Background Alongside the clinical aspects of the immunogenicity and safety trial of an Ebola vaccine deployed among front-line workers, a qualitative study was conducted to describe motivations behind individuals’ decisions to participate – or not to participate – in the study. Methods In July and August 2015, focus group discussions and semi-structured individual interviews were conducted in Conakry, Guinea. Individuals were eligible for the qualitative study if they met the inclusion criteria of the immunogenicity and safety study irrespective of their participation. Surveys were also conducted among several institution and department heads of staff included in the study as well as vaccine trial staff members. Discussion and interview transcripts were analyzed using content thematic analysis. Results Interviews and focus groups were conducted among 110 persons, of whom about two-thirds (67%) participated in the vaccine trial. There was at least one group interview conducted at each participating trial site, along with numerous formal and informal interviews and conversations through the enrollment period. Participants were often motivated by a desire to save and protect themselves and others, contribute to scientific progress, or lead by example. Non-participants expressed concerns regarding the risk and costs of participation, particularly the fear of unknown side effects following vaccination, and distrust or fear of stigmatization. Conclusions Despite the unique nature of the 2014–2015 Ebola outbreak, front-line workers employed much of the same logic when choosing to participate as in other clinical trials in similar settings. Special consideration should be given to addressing perceived inequity, misunderstanding, and mistrust among the target populations in future trials.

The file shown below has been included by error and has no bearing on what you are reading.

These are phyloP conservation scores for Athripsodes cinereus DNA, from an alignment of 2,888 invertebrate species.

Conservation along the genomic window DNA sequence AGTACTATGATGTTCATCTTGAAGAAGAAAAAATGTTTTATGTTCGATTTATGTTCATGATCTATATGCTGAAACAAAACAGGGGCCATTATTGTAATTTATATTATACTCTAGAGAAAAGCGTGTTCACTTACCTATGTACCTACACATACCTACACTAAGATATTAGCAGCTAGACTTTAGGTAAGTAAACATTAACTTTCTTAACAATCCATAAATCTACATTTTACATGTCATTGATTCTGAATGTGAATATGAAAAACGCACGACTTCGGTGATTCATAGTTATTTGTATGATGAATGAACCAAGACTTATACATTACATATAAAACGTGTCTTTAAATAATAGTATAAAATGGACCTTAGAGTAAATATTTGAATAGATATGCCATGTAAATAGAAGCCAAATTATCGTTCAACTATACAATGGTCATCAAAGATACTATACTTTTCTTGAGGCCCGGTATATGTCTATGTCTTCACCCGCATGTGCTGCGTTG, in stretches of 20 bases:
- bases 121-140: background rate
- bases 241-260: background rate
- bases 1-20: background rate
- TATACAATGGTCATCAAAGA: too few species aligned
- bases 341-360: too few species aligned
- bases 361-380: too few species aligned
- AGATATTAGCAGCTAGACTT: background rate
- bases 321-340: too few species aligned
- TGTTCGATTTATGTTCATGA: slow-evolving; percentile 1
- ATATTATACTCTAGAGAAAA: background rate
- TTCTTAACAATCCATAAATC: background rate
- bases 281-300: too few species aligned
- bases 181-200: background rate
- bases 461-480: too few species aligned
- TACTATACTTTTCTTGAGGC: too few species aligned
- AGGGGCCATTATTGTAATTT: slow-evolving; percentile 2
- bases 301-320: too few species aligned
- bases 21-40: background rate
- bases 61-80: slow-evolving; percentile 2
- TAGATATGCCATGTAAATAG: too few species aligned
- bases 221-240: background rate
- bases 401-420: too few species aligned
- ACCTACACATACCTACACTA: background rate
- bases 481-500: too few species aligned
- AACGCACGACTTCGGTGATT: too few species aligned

• A fairer deal for pneumococcal vaccination.